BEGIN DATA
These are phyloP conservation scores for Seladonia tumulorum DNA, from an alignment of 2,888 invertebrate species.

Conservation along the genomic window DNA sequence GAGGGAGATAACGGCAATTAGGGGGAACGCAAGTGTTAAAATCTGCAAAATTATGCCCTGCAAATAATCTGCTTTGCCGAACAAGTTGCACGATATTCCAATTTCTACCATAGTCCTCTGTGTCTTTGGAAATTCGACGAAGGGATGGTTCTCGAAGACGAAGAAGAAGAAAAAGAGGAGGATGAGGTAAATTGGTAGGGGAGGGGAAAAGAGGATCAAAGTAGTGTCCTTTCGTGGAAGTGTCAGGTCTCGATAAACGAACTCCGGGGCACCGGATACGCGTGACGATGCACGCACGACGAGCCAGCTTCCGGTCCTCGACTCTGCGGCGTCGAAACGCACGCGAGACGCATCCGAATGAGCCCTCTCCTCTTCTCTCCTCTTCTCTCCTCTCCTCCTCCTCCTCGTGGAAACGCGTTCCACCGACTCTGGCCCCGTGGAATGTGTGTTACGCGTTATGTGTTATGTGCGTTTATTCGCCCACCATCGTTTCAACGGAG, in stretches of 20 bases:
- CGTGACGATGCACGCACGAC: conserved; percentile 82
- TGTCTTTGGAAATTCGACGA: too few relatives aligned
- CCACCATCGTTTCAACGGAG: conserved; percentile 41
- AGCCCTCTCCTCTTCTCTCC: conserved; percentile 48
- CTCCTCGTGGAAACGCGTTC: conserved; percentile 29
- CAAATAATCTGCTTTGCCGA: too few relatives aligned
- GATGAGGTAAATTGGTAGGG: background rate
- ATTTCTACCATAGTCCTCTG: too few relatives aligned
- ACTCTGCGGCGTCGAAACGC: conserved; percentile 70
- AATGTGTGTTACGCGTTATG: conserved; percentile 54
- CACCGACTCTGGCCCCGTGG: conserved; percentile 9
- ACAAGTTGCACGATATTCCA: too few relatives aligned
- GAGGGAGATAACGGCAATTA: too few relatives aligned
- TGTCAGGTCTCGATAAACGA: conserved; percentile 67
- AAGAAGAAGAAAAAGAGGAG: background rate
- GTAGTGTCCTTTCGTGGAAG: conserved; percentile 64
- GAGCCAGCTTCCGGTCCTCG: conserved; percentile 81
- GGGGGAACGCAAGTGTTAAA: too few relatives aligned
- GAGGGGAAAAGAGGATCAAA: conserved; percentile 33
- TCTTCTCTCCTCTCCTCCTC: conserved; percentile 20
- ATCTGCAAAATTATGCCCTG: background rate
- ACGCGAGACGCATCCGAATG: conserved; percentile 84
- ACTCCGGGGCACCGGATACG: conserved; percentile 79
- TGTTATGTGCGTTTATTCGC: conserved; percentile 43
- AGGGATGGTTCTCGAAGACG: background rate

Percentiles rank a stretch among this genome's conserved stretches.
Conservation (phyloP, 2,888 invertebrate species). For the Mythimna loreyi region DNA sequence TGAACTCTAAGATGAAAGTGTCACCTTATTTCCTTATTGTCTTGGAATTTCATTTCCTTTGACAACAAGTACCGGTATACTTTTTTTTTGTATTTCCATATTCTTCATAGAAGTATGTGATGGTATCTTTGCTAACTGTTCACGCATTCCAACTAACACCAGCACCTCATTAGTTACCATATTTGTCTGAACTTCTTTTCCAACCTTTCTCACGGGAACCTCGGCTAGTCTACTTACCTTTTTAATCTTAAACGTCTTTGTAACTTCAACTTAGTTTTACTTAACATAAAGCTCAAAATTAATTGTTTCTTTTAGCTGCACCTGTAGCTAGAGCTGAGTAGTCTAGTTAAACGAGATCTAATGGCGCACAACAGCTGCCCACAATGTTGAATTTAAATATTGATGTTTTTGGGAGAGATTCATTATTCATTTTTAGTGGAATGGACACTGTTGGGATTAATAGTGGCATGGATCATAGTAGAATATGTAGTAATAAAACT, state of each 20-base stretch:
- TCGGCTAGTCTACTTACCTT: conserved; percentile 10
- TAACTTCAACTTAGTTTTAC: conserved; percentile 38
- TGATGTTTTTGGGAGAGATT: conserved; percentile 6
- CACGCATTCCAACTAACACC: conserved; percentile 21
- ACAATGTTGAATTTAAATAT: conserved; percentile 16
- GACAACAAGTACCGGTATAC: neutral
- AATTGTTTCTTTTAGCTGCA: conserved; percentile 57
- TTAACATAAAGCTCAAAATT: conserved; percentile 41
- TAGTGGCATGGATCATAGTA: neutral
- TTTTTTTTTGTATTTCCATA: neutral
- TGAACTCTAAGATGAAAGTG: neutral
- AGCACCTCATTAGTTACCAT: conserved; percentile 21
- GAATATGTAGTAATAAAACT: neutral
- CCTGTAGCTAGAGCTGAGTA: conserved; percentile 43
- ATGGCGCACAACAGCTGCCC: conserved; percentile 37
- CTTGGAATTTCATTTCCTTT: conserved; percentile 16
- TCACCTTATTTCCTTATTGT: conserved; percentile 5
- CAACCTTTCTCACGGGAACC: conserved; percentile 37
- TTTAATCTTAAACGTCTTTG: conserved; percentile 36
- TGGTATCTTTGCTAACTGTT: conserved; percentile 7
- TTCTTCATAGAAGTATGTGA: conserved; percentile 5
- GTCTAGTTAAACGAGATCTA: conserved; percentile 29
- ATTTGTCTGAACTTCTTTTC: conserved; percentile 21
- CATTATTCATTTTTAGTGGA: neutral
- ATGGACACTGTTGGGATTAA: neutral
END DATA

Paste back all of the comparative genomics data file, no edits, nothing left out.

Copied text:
These are phyloP conservation scores for Seladonia tumulorum DNA, from an alignment of 2,888 invertebrate species.

Conservation along the genomic window DNA sequence GAGGGAGATAACGGCAATTAGGGGGAACGCAAGTGTTAAAATCTGCAAAATTATGCCCTGCAAATAATCTGCTTTGCCGAACAAGTTGCACGATATTCCAATTTCTACCATAGTCCTCTGTGTCTTTGGAAATTCGACGAAGGGATGGTTCTCGAAGACGAAGAAGAAGAAAAAGAGGAGGATGAGGTAAATTGGTAGGGGAGGGGAAAAGAGGATCAAAGTAGTGTCCTTTCGTGGAAGTGTCAGGTCTCGATAAACGAACTCCGGGGCACCGGATACGCGTGACGATGCACGCACGACGAGCCAGCTTCCGGTCCTCGACTCTGCGGCGTCGAAACGCACGCGAGACGCATCCGAATGAGCCCTCTCCTCTTCTCTCCTCTTCTCTCCTCTCCTCCTCCTCCTCGTGGAAACGCGTTCCACCGACTCTGGCCCCGTGGAATGTGTGTTACGCGTTATGTGTTATGTGCGTTTATTCGCCCACCATCGTTTCAACGGAG, in stretches of 20 bases:
- CGTGACGATGCACGCACGAC: conserved; percentile 82
- TGTCTTTGGAAATTCGACGA: too few relatives aligned
- CCACCATCGTTTCAACGGAG: conserved; percentile 41
- AGCCCTCTCCTCTTCTCTCC: conserved; percentile 48
- CTCCTCGTGGAAACGCGTTC: conserved; percentile 29
- CAAATAATCTGCTTTGCCGA: too few relatives aligned
- GATGAGGTAAATTGGTAGGG: background rate
- ATTTCTACCATAGTCCTCTG: too few relatives aligned
- ACTCTGCGGCGTCGAAACGC: conserved; percentile 70
- AATGTGTGTTACGCGTTATG: conserved; percentile 54
- CACCGACTCTGGCCCCGTGG: conserved; percentile 9
- ACAAGTTGCACGATATTCCA: too few relatives aligned
- GAGGGAGATAACGGCAATTA: too few relatives aligned
- TGTCAGGTCTCGATAAACGA: conserved; percentile 67
- AAGAAGAAGAAAAAGAGGAG: background rate
- GTAGTGTCCTTTCGTGGAAG: conserved; percentile 64
- GAGCCAGCTTCCGGTCCTCG: conserved; percentile 81
- GGGGGAACGCAAGTGTTAAA: too few relatives aligned
- GAGGGGAAAAGAGGATCAAA: conserved; percentile 33
- TCTTCTCTCCTCTCCTCCTC: conserved; percentile 20
- ATCTGCAAAATTATGCCCTG: background rate
- ACGCGAGACGCATCCGAATG: conserved; percentile 84
- ACTCCGGGGCACCGGATACG: conserved; percentile 79
- TGTTATGTGCGTTTATTCGC: conserved; percentile 43
- AGGGATGGTTCTCGAAGACG: background rate

Percentiles rank a stretch among this genome's conserved stretches.
Conservation (phyloP, 2,888 invertebrate species). For the Mythimna loreyi region DNA sequence TGAACTCTAAGATGAAAGTGTCACCTTATTTCCTTATTGTCTTGGAATTTCATTTCCTTTGACAACAAGTACCGGTATACTTTTTTTTTGTATTTCCATATTCTTCATAGAAGTATGTGATGGTATCTTTGCTAACTGTTCACGCATTCCAACTAACACCAGCACCTCATTAGTTACCATATTTGTCTGAACTTCTTTTCCAACCTTTCTCACGGGAACCTCGGCTAGTCTACTTACCTTTTTAATCTTAAACGTCTTTGTAACTTCAACTTAGTTTTACTTAACATAAAGCTCAAAATTAATTGTTTCTTTTAGCTGCACCTGTAGCTAGAGCTGAGTAGTCTAGTTAAACGAGATCTAATGGCGCACAACAGCTGCCCACAATGTTGAATTTAAATATTGATGTTTTTGGGAGAGATTCATTATTCATTTTTAGTGGAATGGACACTGTTGGGATTAATAGTGGCATGGATCATAGTAGAATATGTAGTAATAAAACT, state of each 20-base stretch:
- TCGGCTAGTCTACTTACCTT: conserved; percentile 10
- TAACTTCAACTTAGTTTTAC: conserved; percentile 38
- TGATGTTTTTGGGAGAGATT: conserved; percentile 6
- CACGCATTCCAACTAACACC: conserved; percentile 21
- ACAATGTTGAATTTAAATAT: conserved; percentile 16
- GACAACAAGTACCGGTATAC: neutral
- AATTGTTTCTTTTAGCTGCA: conserved; percentile 57
- TTAACATAAAGCTCAAAATT: conserved; percentile 41
- TAGTGGCATGGATCATAGTA: neutral
- TTTTTTTTTGTATTTCCATA: neutral
- TGAACTCTAAGATGAAAGTG: neutral
- AGCACCTCATTAGTTACCAT: conserved; percentile 21
- GAATATGTAGTAATAAAACT: neutral
- CCTGTAGCTAGAGCTGAGTA: conserved; percentile 43
- ATGGCGCACAACAGCTGCCC: conserved; percentile 37
- CTTGGAATTTCATTTCCTTT: conserved; percentile 16
- TCACCTTATTTCCTTATTGT: conserved; percentile 5
- CAACCTTTCTCACGGGAACC: conserved; percentile 37
- TTTAATCTTAAACGTCTTTG: conserved; percentile 36
- TGGTATCTTTGCTAACTGTT: conserved; percentile 7
- TTCTTCATAGAAGTATGTGA: conserved; percentile 5
- GTCTAGTTAAACGAGATCTA: conserved; percentile 29
- ATTTGTCTGAACTTCTTTTC: conserved; percentile 21
- CATTATTCATTTTTAGTGGA: neutral
- ATGGACACTGTTGGGATTAA: neutral